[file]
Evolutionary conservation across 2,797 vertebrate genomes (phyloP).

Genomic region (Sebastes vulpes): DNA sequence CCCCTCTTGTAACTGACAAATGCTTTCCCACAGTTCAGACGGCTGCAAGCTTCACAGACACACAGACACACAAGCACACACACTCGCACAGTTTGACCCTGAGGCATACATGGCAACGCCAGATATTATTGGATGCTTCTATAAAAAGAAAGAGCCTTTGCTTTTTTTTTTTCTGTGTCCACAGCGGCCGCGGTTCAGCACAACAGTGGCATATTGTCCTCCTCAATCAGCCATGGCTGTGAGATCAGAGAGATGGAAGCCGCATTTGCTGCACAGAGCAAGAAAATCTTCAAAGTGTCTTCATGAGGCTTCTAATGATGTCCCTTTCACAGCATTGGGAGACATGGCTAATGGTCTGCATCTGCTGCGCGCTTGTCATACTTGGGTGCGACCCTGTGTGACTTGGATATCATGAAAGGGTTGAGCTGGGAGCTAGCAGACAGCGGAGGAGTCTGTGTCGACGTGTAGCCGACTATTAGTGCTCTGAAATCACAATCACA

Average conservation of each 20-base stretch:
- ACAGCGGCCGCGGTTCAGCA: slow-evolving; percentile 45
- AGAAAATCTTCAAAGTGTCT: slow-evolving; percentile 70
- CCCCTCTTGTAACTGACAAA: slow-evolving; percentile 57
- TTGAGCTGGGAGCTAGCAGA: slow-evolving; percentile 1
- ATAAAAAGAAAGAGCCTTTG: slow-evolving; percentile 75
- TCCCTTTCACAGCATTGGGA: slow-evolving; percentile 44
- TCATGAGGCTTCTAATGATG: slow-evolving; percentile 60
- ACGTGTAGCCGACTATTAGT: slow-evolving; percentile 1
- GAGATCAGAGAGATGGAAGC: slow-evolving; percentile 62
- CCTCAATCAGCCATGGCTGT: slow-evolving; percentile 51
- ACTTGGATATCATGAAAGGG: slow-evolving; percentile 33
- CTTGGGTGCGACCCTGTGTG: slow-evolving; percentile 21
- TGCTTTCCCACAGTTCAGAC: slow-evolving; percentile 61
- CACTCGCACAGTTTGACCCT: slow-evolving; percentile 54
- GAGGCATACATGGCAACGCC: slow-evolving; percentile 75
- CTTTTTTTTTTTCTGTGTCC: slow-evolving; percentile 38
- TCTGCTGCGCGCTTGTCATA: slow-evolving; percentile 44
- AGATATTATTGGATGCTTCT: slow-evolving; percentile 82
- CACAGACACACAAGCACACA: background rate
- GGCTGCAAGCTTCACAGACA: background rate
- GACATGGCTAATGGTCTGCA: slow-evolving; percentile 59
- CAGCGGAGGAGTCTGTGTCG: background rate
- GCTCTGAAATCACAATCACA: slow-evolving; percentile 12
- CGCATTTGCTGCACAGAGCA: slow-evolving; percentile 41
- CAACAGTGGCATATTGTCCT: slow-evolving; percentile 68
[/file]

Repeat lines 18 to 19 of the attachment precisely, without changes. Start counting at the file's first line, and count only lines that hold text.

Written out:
- GAGGCATACATGGCAACGCC: slow-evolving; percentile 75
- CTTTTTTTTTTTCTGTGTCC: slow-evolving; percentile 38